Northwest Arkansas Times from Fayetteville, Arkansas on August 10, 1974 · Page 1
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August 10, 1974

Northwest Arkansas Times from Fayetteville, Arkansas · Page 1

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Saturday, August 10, 1974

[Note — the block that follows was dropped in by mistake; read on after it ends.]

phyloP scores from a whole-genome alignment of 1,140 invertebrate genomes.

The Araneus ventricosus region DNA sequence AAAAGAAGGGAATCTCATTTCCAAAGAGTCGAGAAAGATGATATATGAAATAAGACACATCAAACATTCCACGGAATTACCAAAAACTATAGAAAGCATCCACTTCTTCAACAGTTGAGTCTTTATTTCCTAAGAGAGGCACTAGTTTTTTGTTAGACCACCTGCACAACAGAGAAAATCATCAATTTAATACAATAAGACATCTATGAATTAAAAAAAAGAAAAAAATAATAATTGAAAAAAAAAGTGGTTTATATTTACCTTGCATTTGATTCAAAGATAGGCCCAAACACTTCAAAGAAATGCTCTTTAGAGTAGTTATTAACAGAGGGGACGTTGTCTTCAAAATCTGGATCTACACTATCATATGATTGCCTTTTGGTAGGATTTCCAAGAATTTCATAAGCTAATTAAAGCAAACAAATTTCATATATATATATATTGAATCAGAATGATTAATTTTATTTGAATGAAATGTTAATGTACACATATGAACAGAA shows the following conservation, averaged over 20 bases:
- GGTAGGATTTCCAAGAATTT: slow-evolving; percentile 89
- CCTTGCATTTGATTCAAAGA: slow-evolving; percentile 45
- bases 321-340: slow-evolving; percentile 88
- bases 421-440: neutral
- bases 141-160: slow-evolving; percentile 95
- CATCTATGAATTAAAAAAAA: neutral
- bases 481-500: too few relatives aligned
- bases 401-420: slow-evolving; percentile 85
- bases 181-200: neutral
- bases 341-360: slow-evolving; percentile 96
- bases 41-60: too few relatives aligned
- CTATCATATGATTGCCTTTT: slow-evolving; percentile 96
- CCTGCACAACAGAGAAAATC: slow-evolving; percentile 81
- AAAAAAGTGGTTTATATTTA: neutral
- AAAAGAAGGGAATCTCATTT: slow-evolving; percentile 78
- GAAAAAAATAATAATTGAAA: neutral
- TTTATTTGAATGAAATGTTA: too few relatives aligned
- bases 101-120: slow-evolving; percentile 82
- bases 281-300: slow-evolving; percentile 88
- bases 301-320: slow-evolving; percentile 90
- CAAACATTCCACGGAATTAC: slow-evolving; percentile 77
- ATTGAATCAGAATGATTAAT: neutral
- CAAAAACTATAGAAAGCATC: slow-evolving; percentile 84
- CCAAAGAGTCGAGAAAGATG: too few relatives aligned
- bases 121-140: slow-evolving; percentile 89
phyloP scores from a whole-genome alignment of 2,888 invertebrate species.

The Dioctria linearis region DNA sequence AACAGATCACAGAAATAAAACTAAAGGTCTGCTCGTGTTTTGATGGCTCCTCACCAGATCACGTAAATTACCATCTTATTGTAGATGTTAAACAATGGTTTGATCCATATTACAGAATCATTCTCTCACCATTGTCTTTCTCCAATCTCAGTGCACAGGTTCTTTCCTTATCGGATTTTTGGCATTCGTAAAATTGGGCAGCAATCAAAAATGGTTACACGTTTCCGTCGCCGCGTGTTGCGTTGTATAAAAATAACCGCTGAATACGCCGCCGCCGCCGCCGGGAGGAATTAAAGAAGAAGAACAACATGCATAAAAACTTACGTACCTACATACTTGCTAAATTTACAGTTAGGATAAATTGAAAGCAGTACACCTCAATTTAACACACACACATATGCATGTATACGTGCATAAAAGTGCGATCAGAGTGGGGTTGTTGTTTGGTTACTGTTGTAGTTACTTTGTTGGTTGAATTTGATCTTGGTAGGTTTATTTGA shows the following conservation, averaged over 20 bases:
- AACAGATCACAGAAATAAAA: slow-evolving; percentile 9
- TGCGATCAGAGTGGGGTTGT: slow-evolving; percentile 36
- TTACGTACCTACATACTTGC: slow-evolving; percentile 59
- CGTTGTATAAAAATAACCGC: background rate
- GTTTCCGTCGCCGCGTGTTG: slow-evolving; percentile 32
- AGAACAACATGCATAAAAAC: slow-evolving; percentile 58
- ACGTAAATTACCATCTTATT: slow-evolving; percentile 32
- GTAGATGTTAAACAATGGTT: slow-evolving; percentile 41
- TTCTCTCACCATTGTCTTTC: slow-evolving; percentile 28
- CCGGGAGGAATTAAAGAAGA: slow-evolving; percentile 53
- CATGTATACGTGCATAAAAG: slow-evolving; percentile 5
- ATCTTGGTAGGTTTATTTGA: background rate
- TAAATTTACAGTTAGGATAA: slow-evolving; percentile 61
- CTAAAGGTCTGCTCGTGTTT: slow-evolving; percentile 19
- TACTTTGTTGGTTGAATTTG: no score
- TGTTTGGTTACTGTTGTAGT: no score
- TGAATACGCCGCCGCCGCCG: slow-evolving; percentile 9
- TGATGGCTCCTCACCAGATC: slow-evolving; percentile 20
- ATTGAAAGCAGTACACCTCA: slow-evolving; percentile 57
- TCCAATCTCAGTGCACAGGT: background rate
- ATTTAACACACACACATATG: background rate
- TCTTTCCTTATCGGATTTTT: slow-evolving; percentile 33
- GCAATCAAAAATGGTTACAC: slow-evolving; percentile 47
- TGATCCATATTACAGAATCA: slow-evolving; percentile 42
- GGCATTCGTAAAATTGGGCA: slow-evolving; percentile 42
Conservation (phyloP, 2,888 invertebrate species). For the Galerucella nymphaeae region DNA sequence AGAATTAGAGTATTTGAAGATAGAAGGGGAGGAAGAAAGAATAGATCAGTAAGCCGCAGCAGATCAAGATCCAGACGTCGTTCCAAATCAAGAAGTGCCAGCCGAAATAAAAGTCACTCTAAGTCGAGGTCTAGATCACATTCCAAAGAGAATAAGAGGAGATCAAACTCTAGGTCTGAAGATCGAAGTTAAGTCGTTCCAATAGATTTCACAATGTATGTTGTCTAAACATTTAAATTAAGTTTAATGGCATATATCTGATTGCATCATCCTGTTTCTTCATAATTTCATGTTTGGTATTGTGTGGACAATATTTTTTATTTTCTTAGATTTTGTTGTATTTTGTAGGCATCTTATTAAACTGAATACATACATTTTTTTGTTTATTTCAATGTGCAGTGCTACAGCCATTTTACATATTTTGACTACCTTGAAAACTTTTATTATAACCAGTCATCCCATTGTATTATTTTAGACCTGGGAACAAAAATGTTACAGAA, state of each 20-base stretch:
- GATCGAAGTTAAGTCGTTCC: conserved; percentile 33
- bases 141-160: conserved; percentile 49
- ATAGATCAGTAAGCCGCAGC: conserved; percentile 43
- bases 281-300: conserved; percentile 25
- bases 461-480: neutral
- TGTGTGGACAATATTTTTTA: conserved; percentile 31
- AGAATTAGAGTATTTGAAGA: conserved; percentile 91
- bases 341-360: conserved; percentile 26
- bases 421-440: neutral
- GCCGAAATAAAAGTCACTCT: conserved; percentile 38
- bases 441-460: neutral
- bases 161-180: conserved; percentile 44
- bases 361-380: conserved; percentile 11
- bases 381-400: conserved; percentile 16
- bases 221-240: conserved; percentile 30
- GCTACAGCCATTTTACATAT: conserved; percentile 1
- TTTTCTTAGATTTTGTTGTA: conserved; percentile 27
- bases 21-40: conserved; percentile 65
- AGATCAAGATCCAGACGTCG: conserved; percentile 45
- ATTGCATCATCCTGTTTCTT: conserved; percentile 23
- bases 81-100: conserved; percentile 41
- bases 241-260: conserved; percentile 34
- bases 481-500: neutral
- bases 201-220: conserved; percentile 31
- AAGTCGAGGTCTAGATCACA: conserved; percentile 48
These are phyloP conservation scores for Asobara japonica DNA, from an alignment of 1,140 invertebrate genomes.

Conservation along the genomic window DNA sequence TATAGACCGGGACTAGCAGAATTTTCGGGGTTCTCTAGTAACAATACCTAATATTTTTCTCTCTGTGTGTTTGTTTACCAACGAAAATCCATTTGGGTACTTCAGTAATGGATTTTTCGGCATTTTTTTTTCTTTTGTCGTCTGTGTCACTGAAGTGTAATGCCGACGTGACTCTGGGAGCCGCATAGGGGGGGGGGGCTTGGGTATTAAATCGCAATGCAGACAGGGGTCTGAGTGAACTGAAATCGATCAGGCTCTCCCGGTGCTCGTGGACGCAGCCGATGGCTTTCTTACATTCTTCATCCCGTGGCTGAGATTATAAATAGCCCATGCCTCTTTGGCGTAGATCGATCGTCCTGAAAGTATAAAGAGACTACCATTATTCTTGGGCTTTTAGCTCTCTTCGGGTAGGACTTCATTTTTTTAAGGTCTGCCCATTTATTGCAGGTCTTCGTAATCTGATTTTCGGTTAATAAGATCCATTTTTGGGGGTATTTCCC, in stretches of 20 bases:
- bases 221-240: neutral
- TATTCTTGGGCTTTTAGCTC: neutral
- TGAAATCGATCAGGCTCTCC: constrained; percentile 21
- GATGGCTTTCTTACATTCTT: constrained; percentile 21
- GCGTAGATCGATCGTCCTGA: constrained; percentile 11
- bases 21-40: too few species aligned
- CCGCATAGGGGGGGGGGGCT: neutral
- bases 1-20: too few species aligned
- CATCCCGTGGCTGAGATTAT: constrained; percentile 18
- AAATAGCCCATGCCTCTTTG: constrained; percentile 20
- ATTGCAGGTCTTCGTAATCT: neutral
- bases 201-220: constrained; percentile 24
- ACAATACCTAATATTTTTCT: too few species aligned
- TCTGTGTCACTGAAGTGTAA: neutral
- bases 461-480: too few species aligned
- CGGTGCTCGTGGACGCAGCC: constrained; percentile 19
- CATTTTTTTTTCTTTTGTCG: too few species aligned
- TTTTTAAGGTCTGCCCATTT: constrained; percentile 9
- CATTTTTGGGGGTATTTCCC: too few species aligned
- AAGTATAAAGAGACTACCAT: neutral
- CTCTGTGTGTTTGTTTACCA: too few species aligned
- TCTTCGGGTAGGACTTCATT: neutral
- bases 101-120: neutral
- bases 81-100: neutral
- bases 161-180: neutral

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INSIDk- For women 3 Editorial E..- 4 Sports · ·:·:£···. 5 Church Directory 6 Comics 2 ....v... 8 Classified v..v... 3-11 Amusements 12 115th YEAR-NUMBER 57 Jlorthtoesit The Public Interest Is The First Concern Of This Newspaper FAYETTEVIUE, ARKANSAS, SATURDAY, AUGUST 10, 1974 IOCAI FORECAST- C o n s i d e r a b l e cloudiness through tonight with showers or thunderstorms likely. Partly cloudy Sunday with a chance o[ thunderstorms. Lo'w last night 66. Low tonight in the upper 60s, high Sunday in tha 80s. Sunset today 8:13; sunrlw Sunday 6:32. . PAGES-TEN CENTS Ford Asks Cabinet Members To Stay By GAYLORD SHAW Associated Press Writer WASHINGTON (AP) - President Ford met for the first time today with his inherited 'abinet to ask that each member stay on the job, at least for .he present. Ford sat midway down the long table between Secretary of State Henry A. Kissinger and Secretary of Defense James R. Schtesinger. Directly across from him was an empty chair, symbolizing the vacant vice presidency. Making small talk before launching the formal session, Ford inquired of Secretary of Agriculture Earl Butz whether the rains that hit the Washington area Friday had been nationwide and might have helped ease the Midwestern drought. Butz told him that the rains were regional. Ford, acting to steady the ship of slate a day after his elevation to the helm, requested the National Security Council to meet with him immediately following the Cabinet session. He already had asked the government's top officials to ! stay at his side during the transition period, and was ready to enunciate -again -that- request-today as he resumed a whirlwind personal pace of conferences and meetings that began even (AP Wirephoto) Sign Of Times John Wielsman, city clerk of East Grand Rapids, Mich., President Ford's home town, changes one of the signs at the city limits to correct the new president's title by covering the "vice" in "vice president." Text Of President Ford's First Speech .. WASHINGTON (AP) -- Following' is/the text of president Ford's address following his swearing-in Friday: . · Mr. Chief Justice, my dear friends, my fellow Americans. The oath I. have taken is the same oath that was taken by George Washington and by every president under the Constitution. But I assume the presidency under extraordinary - circumstances, never before experienced by Americans. This is an hour of history that troubles our minds and hurts , ,'our hearts. , : Therefore, I feel it is my first duty to make an unprecedented compact with my countrymen. Not an inaugural speech, not a fireside chat, not a campaign speech. Just a '.little straight.talk among friends. And I intend it to be the first of many. I am acutely aware that you have not elected me as your : 'Pifesident by your'ballots. So I ask you to confirm me as · ".your President with your prayers. And I hope that such prayers will also be the first of many. If you have not chosen me by secret ballot, neither, have I gained office by any secret promises. I have not campaigned either for the presidency or the vice presidency. I have not .subscribed to any partisan platform. I am indebted to no (CONTINTnCD ON PAGE TWO) Communists Shell Air Base In Renewed Viet Fighting GOP Leader Supporting Rockefeller By CARL P. LEUBSDORF . WASHINGTON (AP) -- Former New York Gov. Nelson A. Rockefeller, the focus of- early peculation over President 'ord's choice for vice presi- ent, has won the support of jenate Republican Leader Several Hugh Scott. and the Meanwhile, two Southern senators indicated on Friday that conservative opposition to the 6-year-old Rockefeller has aded. However, associates of Ford ay serious efforts to tap a new rice president won't start until next week. The view of top Republicans throughout the coun- ry will be sought, they said. Scott called Rockefeller "my ^o, 1 choice for just about everything for a long time." Rockefeller, saying he had not spoken with Ford about the vice presidency, told newsmen would "be totally unfair to comment on the possibility" of jeing selected. However, Ford associates are believed divided on Rockefeller vith no clear public or private ndication yet on who the new ^resident prefers. "It's too early" for serious speculation. Sen. Robert P riffin, R-Mich., said. From the conservative wing 1 of the GOP, there was talk of jlocking Rockefeller and push- ng Sen. Barry Goldwater of Arizona. GOLDWATER FAN California Gov. Ronald Reagan mentioned the Arizona senator, while Sen. Jesse Helms, circulated-a fact sheet aoosting the 1964 GOP presidential nominee. Aides to Helms made clear the North Carolina senator was trying to organize conservative efforts to block Rockefeller. But Sens. John G. Tower, R- Tex., and Bill Brock, R-Tenn., said conservative opposition to By The Associated Press Arab newspapers spoke today f the possibility of renewed var in the Middle East, Israel said President Ford may face a challenge from Russia, and the Tel Aviv command said it sank an Arab guerrilla boat preparing to raid the northern Israeli coast. The Lebanese newspaper An SAIGON, South Vietnam (AP) -- Communist led Viet. Cong forces shelled South Vietnam's largest tactical air base at Bien Hoa three times today, a government spokesman said. Two civilians were killed and THE PRESIDENT STEPPED OUT · WILLIMANTIC, Conn. (AP) -- Hundreds of callers to the ·White House have misdialed · and reached instead the white telephone in Roland and Mona Booker's kitchen. ; . The Bookers' phone number is the same as the White House number except for the · area code.which is different by one digit. Connecticut's area code, which is different 202. ; "We haven't had any calls -tonight," she said, adding . t h a t the phone soon w o u l d start ringing for President Gerald R. Ford. "It doesn't make any differ- -ence who's the President," she said. "The number's the , same." nine wounded, the commanc said. Col. Vo Dong Giarig. deputy chief of the Viet Cong delegation to the two-party Joint Military Commission, said the attack on the base 15 miles northeast of Saigon was in retaliation for two days of South Vietnamese a i r a t t a c k s launched from Bici Hoa. He said hundreds of strikes against Communist towns 50 tc 70 miles north of Saigon "killec and wounded more than 30( people, mostly old people, worn en and children." Lt. Col. Le Trung Hien, chlel spokesman for the Saigon com mand, denied Giang's claim. Hien said Viet Cong forces shelled and attacked two gov ernment outposts near the dis trict town of Tan Uyen, II miles north of Bien Hoa, anc three government soldiers were killed. One Viet Cong sapper was reported killed. The U.S. Embassy in Saigon refused to confirm or deny charges by the Viet Cong tha' the U.S. aircraft carrici Ranger had been sent Info wa ters off South Vietnam's centra coastal province of Binh Dinh "to intimidate the population forces." In Honolulu, the Pacific fleet declined comment on the location of the Ranger. Mideast Tensions Mount reported from Cairo that ;he Egyptian army on the west jank of the Suez Canal has oeen placed on alert, leaves have been canceled 'and Egyptian reservists called up. Beirut Syrian newspapers government newspaper claimed Israel has massed troops and armor along its borders with Egypt and Syr- la to launch a fifth Middle East 'ar. Israeli Premier Yitzhak Rabin said President Ford may face a challenge from Moscow "to test his mettle," but the United States will continue supporting Israel while seeking peace in the Middle East. "With the appointment of each new President of the United States the Soviet Union would pose some test, some challenge, to lest his mettle, his stability, his power of decision," Rabin said in a radio interview. But he;said, "I do not believe the change .of presidents will signifcantly change American significantly change American on the Middle East . . . "I believe the United States will continue its policy of sup plying arms to Israel. . .1 suppose the U.S. objective will be to maintain the process of dialogue between the Jewish state and the Arabs." The Tel Aviv command .sak one of its naval vessels patrol ling the coast of Lebanon spotted a rubber dinghy hear ng south in the Mediterranean and blew It out of the water after those aboard opened fire. A military source' said the dinghy was launched June 24 to attack the Israeli coastal resort of Nahariya, killing four Israelis before they were shot. . Saturday's attack was the first reported Israeli naval action since July 8 when missile ships sank several.alleged Aral) terrorist launches tied u p ' in three coastal harbors in Leba- on. Israel's army radio said the rubber boat, was carrying three to five men, but the command made no mention of picking up urvivors. " ."" '.","". ''-'-'^ Israeli air force jets' struck across the Lebanese border on Friday bombing what the military command called terrorist encampments. An hour after the time Israe said it made the raid on Leba a Canadian plane on loan United Nations peace keeping operations crashed in Syria killing all nine persons on obar'd. A United Nations spokesman New York said the crew of 'ive and the four passengers -all Canadians -- were on a peacekeeping liaison flight between' Beirut .a'nri Damascus. -liSqijrccSj Jil 3J.N'.. headquarters said'Syria', admitted its aniiair craft guns or a missile accidentally hit the Canadian trans port. . The source said Syrian authorities gave . that version o the crash -but mere- was no word "from United Nations-off 'cials on the cause. ' ' . : ' - · -:··... The Syrian statement said Is thority said in Damascus tha the plane crashed near Mt Hermon during a clash between Israeli warptanes and Syrian grpunrt defenses. has faded. Even Thurmond, R-S.C., Rockefeller Sen. Strom had some kind words for Rockefeller though he said he wasn't his "first choice." Thurmond, in fact, sent the new President a letter citing Goldwater, Brock and Tower as his top three choices- Tower told a news conference lie didn't want to speculate on names but, when asked about conservative opposition to Rockefeller, said "I think that Nelson Rockefeller is not as unpopular with conservative Republicans as some might imag- ' :ie." Brock said it is "difficult to challenge" Rockefeller's credentials, adding "He'll be readily acceptable by a great majority" of the GOP. In the House, there was talk among Republicans of the party's national chairman. George Bush, like Ford a former member of the House. Turks Walk Out Of Talks Over Badge GENEVA, Switzerland (AP) -- Turkish Foreign Minister Tu- 'an Gunes and Turkish-Cypriot Hauf Denktash. the vice-president of Cyprus, left the Geneva conference hall today in a dis- jute over name plates . for :eace conference delegates.-. A Turkish delegation spokesman said: "It is not a walkout." Gunes said he left Geneva's Palace of Nations to await resolution .of a dispute involving official designation of the Greek-Cypriot and Turkish- Cypriot representatives.' Denktash told newsmen he was going to' his mission in Geneva but would remain "on call," The Turks, who seek a federation of separate communities on Cyprus, demanded that the name'plates read "Turkish-Cypriot Community" and "Greek- Cypriot .Community." The Greek choice was to designate the two sides as the president and vice-president of Cyprus. Foreign Ministers James Callaghan of Britain, George Mavros of Greece and Gunec had invited Denktash and Glafcos Clerides, the Greek-Cypriot president of the Island, to join today's meeting on the political future of Cyprus. PRESSING PLAN In Ankara, a high government official said Turkey is determined to press for acceptance of its plan for a Cyprus solution even at the cost of renewed fighting on the island. Batteries Stolen Batteries were stolen f r o m two cars parked near the apartment of Fern Wagner at 10, S. Willow Ave. sometime early Friday morning. Mrs. Wagner t o l d police she left her car parked near the apartment complex, because it was not running properly, and borrowed a car from a friend. . When she went out Friday ' morning, she found that t h e batteries from been stolen. both cars had "There not be a third round of Geneva talks," he said. The official, who declined to be named, said the Turks want a package devol which calls for a federated Cyprus with Turkish and Greek communities having autonomy in their separate regions. "We will either 'gel this in Geneva talking or In Cyprus fighting," the official warned. U.N. Secretary General Kurt Wsldheim also attended today's session in Geneva. The three ministers met for just eight minutes on Friday. Britain, Greec and Turkey became co-guarantors of Cyprus' independence when British co- (CONHNUED ON PAGE TWOl NEW ORLEANS (AP) -- It's een a long time since Finius ~ Bluster brought howls of aughter from the Peanut Galery on the Howdy Doody Show. And in .that time there's been a quiet revolution among puppe- eers. They're reaching beyond the tiddies in the Peanut Gallery oward adult audiences, dan- rg their wood and cloth crea- ions in sophisticated performances ranging ' from Shakespeare to lonesco to educational programs teaching the techniques of birth control. Ford Notifies Advisors Economic Plans To Be Drawn WASHINGTON (AP) -- T h e government's economic advisers ar,e under ord_er« from President Ford to outline actions he can take to deal with inflation, which they now say will be worse this they had predicted. year than The news that inflation would not decline in the last half of 1874 by as much as previously believed was the message Ford received from the circle of economic advisers on.his first day 'as. president. .It was at that meeting Friday afternoon in the White House that Ford said inflation would be a "high and first priority" of his administration. He called for the outlines of the various actions he could take to combat -Inflation and scheduled another session with next week. the economists Ford believes inflation to be the world's greatest problem, and many believe the current rate of 11 per cent a year in this country is the major concern of the electorate. .Kenneth L. Rush, a special presidential adviser on the economy, said In a telephone interview that not only will inflation be somewhat worse than thought, but the nation's economic output will probably show a small decline in 1974. A small increase had been predicted earlier. Rush said the rate of Inflation will probably be between V and 8 per cent by the end of the year, "and probably nearer to eight than seven." He said there is some feeling the rate may be above 8 per cent. So far this year inflation has been above 11 per cent, but administration economists had been predicting this .would de cline to a rale of about 7 per cent by year's end. Rush said Ford made clear he "wants action and wants it soon." Treasury Secretary William E. Simon, who also attended the meeting, agreed with Rush in a separate telephone interview. "The inflation forecast is a little worse than pur original forecast," Simon said. Rush said causes of the worsening economic outlook include the drought in the Midwest farm belt which has lowered the crop production outlook. Wholesale farm prices increased 7.0 per cent in July. Besides Rush and Simon, others at Friday's meeting were Chairman Arthur F. Burns of the Federal Reserve Board, Herbert Stein and Alan Greenspan of the Council of Economic Advisors, Budget Director Roy L. Ash. and former Penn sylvania Gov. William E. Scranfon. Ford has asked Simon to remain permanently as treasury secretary and Simon has agreed to stay, his aides said Friday. Ford also reaffirmed former President Richard Nixon's appointment of Greenspan, a New York economic consultant, to succeed Stein as chairman ol the Council of Economic Advisers when Stein leaves at the end of this month. Simon, Greenspan and Burns will be regular members o] Ford's economics team. Ash and Rush have been asked to stay in their posts for a transition period, but thpir fu ture beyond that is less clear Rush said Friday he will be willing to stay if Ford wants him to. --AP Wirephoto YOUNG CONVENTION VISITOR ... is enchanted by a display of puppets /or adullaad'CjiildTen 'at_tfew Orleans Puppeteers Reach Out For Adult Audiences Storms Move Into State By THE ASSOCIATED PRESS Thundershowers moved into West-Central Arkansas early today, and the National Weather Service predicted still more rain for Arkansans this weekend. The precipitation area in Arkansas this morning was expected to decrease, then redevelop this afternoon. Considerable cloudiness is ex peeled to persist through Sunday with no important-temperature change. High temperatures should be in the 80s to the lower 90s with lows tonight in the mid 60s to the mid 70s. The extended Arkansas outlook calls for a chance of showers Monday through Wednesday with temperatures averaging below seasonal normals. Highs should range in the 80s while lows should be mostly in the 60s. Highs Friday included: 90 de grees at Pine Bluff, Fort Smith. Memphis and El Dorado, 92 at Texarkana, 31 at Fayetteville 83 at Harrison and 91 at Jones boro and Little Rock. Overnight lows included: 71 degrees at Pine Bluff, 72 at Jo nesboro and El Dorado, 69 a Texarkana, 66 at Fayetteville 67 at Fort Smith and Harrison and 75 at Memphis and Liltl Rock. Rain during the 24-hour per! od ending at 7 a.m. today In eluded: a twee at El Dorado .53 inch at Texarkana, 1.45 a Fayetteville, 1.05 .at Harrison .04 at Jonesboro and 2.1 at For Smith. "We're trying to make pup-i et watching as popular as a'i rip to the movies or an eve-i ling in front of the television," aid Howdy Doody's developer lufus Rose, who joined 550 of his colleagues for' a. convention vhich ends nere today. For inspiration in their new endeavors t h e y point to Bil Baird's achievement in using luppets to teach birth control .echniques to millions of East rjdians. Baird, a New Yorker, said .he project was a major coup. "It was one of the first times a puppeteer has tried on a arge scale to reach adults instead of children," said Don Avery, editor of The Puppetry Journal. The puppeteers V stress*"they lave no intention of abandoning he kiddie audiences they've made howl with laughter for icnturics. They admit there probably always will be a demand for performances of Peter Pan, Rip Van Winkle and other storybook heroes. In fact, in recent months they say there's been a great into: est In Pinocchio, the puppe whose nose grew everylime h lied. But many artists who hav spent years learning dramat techniques feel 'the time ha come to make 'the slapstic world of Punch and Judy sp" on a slightly different axis. Take Rose, for example. He has been in the busines since 1928 and lias won Peabody" award ,foV his chi dfe'nVtale the Vi Blue : Fairy. B most adults could- care le about fairies, he says. "They'r hardly big However, ances of Shakespeare's Tl Tempest and Eugene lonesco theatre of the absurd sell o regularly 'at his" theatre in W terford, Conn. "It's an art form and a goo one," he says. "It's creativ and honest, not vicious like lot of stuff you see on televisio and the movies. I think adults willing to take the chance and go are going to be in for a treat."· ' · ' · box office." puppet perfori NfWS BRIEFS Pistol Token Danny H. West, 632 Put man Street, told Fayetteville police Friday that a Ruger .44 caliber pistol was taken from his apartment sometime last weekend. West said there were no signs of forced entry into his apartment, which had been locked. West said bullets for reloading and a reloader also were taken. All the items were valued at $140. Pope Sends Blessing VATICAN CITY (AP) -Pope Paul VI sent best wishes and blessings today to President Ford and "all the beloved American people." "As you accede to the presidency of the United States of America, we assure you of our prayerful 'good wishes and we gladly invoke upon you and all the beloved American people an abundance of guiding and strengthening blessings," said the text of the telegram released by the Vatican, Gurney Files Motion JACKSONVILLE, Fla. (AP) -- Sen. Edward Gurney, R-FIa., has filed a second motion asking dismissal of a federal indictment charging him with conspiracy, bribery and perjury. Gurney, the first senator in 50 years to be indicted while in office, contended in a motion filed Friday that the indictment is vague and ambiguous and fails to allege an offense a-gainst the United States. Loan Approved The Farmers Home Administration has approved a $38,000 addition to loans to the city of West Fork to help finance t h e expansion of the city's sewer collection system. The loan will bo added to a prevous loan of $413,200, approved in June, 1973, bringing the total loan to $451,200. The system serves 370 cus tomers in West Fork. efore he took the oath of of- ce. Ill that ceremony on Friday, ord formally became the" only esident never to have faced-it ational election, succeeding e only president ever to re- gn -- a man driven from of- ce by scandals that shattered s Republican administration. After pronouncing an ehd-'to our long national nightmare,'.' ord set about in accom- ishing a transition that his des said he wanted to be posi- ve, swift and sure. ".A : Between ttie time he was vora in and his late evening eturn to his suburban Virginia ome -- the Fords won't move nto the White House until sorfia ·me next week -- there wefa ncse developments: '.· VP PRIORITY --The President said through spokesman that he considers ic selection of a new v i c e resident to succeed himself to of top priority, with tile goal t announcing his choice within week or ten days. --Ford met with ambassa- ors from 57 nations whom h ailed to the White House td^asr ure them that U.S. foreign pol-. cy remains basically - u n hanged. With Secretary of late Henry A. Kissinger at his ide, lie told one group of am- ·assa'dors, "I'll rely on Henry or all the tough international icgotialions." --Tfie new chief executive old his economic advisers that :ontrolling inflation would be he "high and first priority" on iis administration's domestia igentla. The advisers he con- erred with were holdovers rom Nixon's administration, md a spokesman said they coujd continue to serve Ford during the transition. '-.'.: -- Congress overwhelmingly mlert Ford a pledge of coopera-. ion and assurance of "fervent hopes for success" in the presidency. The Senate approved tha rsolution on a unanimous voice vote and the House then passed it 328 to 0. --Ford named a quartet of 'riends to advise him on re-' structuring the White House staff. The four -- former Pennsylvania Gov. William Scran- :on, NATO .ambassador Donald M. Rumsfeld. Interior Secretary Rogers C. B. Morton and former Rep. John 0. Marsh Jr. of Virginia -- all had served with Ford in the House. ''^, PRESS SECRETARY --In his initial personnel Aff nouncempnts. Ford named veteran Washington newsman Jerald F. terHorst to 'be his press secretary and Robert T. Hant- mann, chief of his 'vice presidential s t a f f , to be a White House counselor. ' As Ford was establishing his imprint on While House operations. Nixon was flying horn'a to California in the same jetliner he hart used on triumphant journeys as America's chief executive. Nixon's letter of resignation was delivered to the secretary of state at 11:35 a.m. EOT, saying simply: "I hereby resign the office of President - of tha United States." By the time Nixon reached his San Clemente estate, the White House was nearly bare 'of reminders of his presidency. In the Oval Office Nixon's collection of porcelain birds and family pictures were gone from the bookshelves. On "the walls of the corridors nearby, color photographs which traced Nixon's personal triumphs a,t home and abroad were removed and replaced by another set of photographs -- this one showing Ford performing his official duties as vice president or House Republican lcader".\ As F o r d was pledging "'a "thorough and responsible" search for a new vice president. Republican senators were debating the credentials of a earting contended, former New York Gov. Nelson A. Rockefel- er. : ' S o m e Republican con- iervatives mobilized opposition o Rockefeller's nomination but long-time Ford friend, Sen. lobert P. Griffin, R-Mich., said 'It's too early" to speculate seriously about whom Ford'will choose. : The selection will foe subject o congressional approval, repeating the constitutional pfo"c- ess that made Ford vice president eight months ago. niiniiiiiiiiiiH^ Democrats Favored NEW YORK (AP) -- Voters prefer Democrats over Republicans for the House of Represen- atives this November by a 55 to 29 per cent margin, pollster Louis Harris says. -...-.-. Harris said it was the widest lead ever recorded in his pol! 'or an off-year election. ·_ Harris surveyed 1,214 voters between July 16 and 22, asking which party they thought would do a better job on various political and economic issues. Republicans could heaviest losses in face tha Congress since the 1930s if present margins remain, Harris said. But, if the Watergate issue were defused, "the public's attitude to^ ward the issues and the outcome of the off-year elections could change considerably."